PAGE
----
If you want any sort of diagram of any of this, just say and I'll give it a go.
Dave
#12
Quote by call1800ksmyazz
^-Not exactly. I went into searching a while ago. I found a supposed Clean Octave Up but I never got it working. I ended up going for the Bobtavia which is a modded Octavia. Most octaves use a small Audio transformer.


Not the Octavia. I'm talking about the Roger Mayer one.

I'm building one right now, but my soldering iron broke down (how the hell does that happen anyway?), so it will be a while before I can continue (I tried my dad's 40 watt one....no success).
#13
Quote by Wyld Stallyn
Civil? Hmmm..... What was the outcome of all that stuff with the stickies btw? (if I'm allowed to ask without being censored)

Anyway, it is possible to build an analog pitchshifter, but whether it's cheap or not depends on whether you have the tools etc. A few months ago I wanted a whammy pedal but didn't want to splash that amount of cash (although I bought one eventually).


If you want any sort of diagram of any of this, just say and I'll give it a go.
Dave



yes, make it so
#14
If you want any sort of diagram of any of this, just say and I'll give it a go.
Dave


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#15
A good clean octave up effect is the electro harmonix POG-Polyphonic Octave Generator. It is very pricy ($300) but it can do one or two octaves up, and one octave down. If you havent seen it, is basically a bunch of slider switchesWhere you can mix together your guitar signal, octave up 1, octave up 2, octave down 1, and detune switches for each one. You can select as many or as few of these effects as you want at a time. As the name suggests, this thing is polyphonic which means it can handle chords. I've demoed it at the shop, and it has a very natural sound to it. It can make you sound like a bass, a twelve string guitar, an 18 string guitar, a tenorguitar, a soprano guitar, an organ (all octaves on half mix), or some cool synth sounds. It can sound really crazy if you play a twelve string guitar into it. Like is said, pretty expensive, but as soon as I get some money together, I'm getting it.
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#16
Quote by SG Man Forever
...It is very pricy ($300)...
...I've demoed it at the shop, and it has a very natural sound to it. ....


hi SGMF,

$300 seems dirt cheap for what you've described.

i saw a write-up on a POG awhile back, but i thought the cost was much higher. maybe they reduced the price.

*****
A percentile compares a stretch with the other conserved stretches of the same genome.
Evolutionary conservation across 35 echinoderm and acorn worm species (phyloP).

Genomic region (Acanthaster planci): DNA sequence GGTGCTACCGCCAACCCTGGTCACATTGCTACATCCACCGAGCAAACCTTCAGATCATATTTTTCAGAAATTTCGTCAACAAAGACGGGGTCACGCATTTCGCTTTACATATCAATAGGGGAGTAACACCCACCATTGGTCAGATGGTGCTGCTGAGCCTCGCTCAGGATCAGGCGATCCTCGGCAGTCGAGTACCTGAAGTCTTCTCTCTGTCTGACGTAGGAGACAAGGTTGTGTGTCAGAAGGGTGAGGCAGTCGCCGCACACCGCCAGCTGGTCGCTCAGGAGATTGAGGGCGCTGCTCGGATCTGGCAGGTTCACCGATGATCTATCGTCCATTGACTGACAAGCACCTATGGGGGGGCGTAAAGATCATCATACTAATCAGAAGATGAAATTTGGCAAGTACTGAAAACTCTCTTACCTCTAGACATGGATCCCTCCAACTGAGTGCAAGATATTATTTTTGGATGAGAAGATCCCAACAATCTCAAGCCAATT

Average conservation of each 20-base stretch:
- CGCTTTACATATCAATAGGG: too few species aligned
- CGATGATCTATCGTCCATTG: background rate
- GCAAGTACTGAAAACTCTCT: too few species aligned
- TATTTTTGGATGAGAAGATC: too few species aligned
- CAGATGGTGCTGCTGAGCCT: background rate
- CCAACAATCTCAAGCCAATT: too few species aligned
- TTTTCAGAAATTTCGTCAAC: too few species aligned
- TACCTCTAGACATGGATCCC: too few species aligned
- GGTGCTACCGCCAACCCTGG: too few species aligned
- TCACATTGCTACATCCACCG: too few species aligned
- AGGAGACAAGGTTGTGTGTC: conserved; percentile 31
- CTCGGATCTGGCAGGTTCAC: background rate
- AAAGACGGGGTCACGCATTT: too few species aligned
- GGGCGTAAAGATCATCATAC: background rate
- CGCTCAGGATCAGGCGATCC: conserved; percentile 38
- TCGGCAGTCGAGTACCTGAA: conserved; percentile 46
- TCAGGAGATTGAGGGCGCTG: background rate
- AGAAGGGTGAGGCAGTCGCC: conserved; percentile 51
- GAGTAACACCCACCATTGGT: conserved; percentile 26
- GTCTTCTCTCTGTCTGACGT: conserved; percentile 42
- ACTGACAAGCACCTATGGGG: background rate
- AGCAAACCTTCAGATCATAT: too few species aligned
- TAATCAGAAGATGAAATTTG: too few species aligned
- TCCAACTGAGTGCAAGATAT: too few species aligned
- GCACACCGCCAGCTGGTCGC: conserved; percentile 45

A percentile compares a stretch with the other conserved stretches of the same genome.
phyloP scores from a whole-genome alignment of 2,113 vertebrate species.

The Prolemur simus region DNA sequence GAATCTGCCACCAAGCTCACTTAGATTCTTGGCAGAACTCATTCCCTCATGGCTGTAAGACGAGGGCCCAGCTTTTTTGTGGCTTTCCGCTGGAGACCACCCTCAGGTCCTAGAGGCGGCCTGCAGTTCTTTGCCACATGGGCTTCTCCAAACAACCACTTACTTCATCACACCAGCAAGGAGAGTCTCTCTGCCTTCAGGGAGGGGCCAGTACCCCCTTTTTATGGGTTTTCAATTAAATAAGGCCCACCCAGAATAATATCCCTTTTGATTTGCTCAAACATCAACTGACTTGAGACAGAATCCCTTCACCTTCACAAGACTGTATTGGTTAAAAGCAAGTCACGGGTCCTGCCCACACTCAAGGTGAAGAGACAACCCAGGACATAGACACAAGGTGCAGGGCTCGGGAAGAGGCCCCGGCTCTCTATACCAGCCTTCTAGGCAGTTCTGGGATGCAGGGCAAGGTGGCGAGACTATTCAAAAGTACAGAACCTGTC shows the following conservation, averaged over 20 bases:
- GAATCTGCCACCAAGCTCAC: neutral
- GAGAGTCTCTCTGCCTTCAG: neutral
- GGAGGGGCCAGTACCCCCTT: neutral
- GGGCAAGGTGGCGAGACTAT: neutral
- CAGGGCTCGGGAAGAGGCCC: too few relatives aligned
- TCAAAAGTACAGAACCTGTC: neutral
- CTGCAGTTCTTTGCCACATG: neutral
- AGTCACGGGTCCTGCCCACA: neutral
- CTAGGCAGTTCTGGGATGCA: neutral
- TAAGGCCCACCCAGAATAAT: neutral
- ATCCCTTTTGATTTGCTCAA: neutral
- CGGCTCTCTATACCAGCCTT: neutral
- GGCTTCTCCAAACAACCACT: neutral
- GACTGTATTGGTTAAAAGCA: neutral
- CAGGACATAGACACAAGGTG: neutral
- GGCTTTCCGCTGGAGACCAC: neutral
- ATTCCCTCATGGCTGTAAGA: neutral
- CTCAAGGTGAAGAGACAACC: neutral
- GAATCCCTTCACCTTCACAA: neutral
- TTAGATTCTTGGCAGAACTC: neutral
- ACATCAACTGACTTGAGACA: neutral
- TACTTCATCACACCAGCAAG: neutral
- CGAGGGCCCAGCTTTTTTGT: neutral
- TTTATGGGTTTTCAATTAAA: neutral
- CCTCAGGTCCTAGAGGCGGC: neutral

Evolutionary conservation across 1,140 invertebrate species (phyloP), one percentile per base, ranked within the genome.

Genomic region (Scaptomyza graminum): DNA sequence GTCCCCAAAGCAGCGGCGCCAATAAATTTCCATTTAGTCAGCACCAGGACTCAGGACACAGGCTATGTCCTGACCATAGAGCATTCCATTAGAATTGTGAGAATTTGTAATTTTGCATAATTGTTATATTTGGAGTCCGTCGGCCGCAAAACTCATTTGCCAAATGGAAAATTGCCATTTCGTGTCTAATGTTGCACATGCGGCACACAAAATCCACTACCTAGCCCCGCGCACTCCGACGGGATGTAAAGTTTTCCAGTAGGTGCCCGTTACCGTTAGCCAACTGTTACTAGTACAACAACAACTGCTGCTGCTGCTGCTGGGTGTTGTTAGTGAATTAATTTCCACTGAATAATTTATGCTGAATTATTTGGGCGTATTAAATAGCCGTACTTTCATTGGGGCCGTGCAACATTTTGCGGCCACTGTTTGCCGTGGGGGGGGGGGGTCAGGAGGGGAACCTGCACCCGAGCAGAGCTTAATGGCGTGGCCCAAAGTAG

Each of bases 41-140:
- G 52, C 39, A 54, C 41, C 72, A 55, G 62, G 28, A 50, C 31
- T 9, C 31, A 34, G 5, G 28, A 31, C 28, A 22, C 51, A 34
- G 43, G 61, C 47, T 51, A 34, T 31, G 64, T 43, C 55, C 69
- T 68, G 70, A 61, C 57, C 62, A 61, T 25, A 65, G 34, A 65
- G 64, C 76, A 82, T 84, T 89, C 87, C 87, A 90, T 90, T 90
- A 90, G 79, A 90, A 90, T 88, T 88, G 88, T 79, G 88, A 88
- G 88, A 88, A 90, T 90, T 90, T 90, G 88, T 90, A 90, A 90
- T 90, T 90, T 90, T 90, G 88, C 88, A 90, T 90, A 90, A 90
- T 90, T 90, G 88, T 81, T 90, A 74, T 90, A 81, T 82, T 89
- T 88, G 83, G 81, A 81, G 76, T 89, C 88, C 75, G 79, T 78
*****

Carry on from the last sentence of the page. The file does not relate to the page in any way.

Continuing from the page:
seemed like it was worth looking at.

i think you convinced me.
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#17
This man is a GOD. I applaud your knowledge.

Thanks, I think.
yes, make it so

Thy will be done...
Anyway, here's a quick schematic of how you could make a perfectly clean octave up. There's a few buts missing, like maybe a buffer at the input and output, but it works in theory. I'm sure R.G.Keen had a schematic that used the same principle, and it probably had all the extra bits thrown in.

Starting at the input on the left:
signal goes through a pot and capacitor to make sure there's no dc offset to it. Then the first jfet produces two versions of the signal. First is just a copy of the original, second is inverted or shifted by 180 degrees. These signals go into two more jfets which amplify and multiply the signals together, giving you a perfect octave up at the output.
Obviously using the standard transformer or diode fuzztave circuit that Kerry mentioned gives a more vintagey sound since that's how it used to be done.
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#18
WOW
that sir is awesome, its now officially on the 'to do' list

and it should work for what i want, i already have as much vintage fuzz sound as i need, the octave is the final bit ive been looking for.

now, as for a buffer, do you think using a tubescreamer input/output buffer would mesh nicely?
#19
Yeah, I think really any standard buffer on the input and output should work. You'll probably have to play with the input level to stop it clipping, and maybe roll off the tone afterwards.
#20
About that POG, though, I might Recommend you try the HOG too. it's like the POG but more.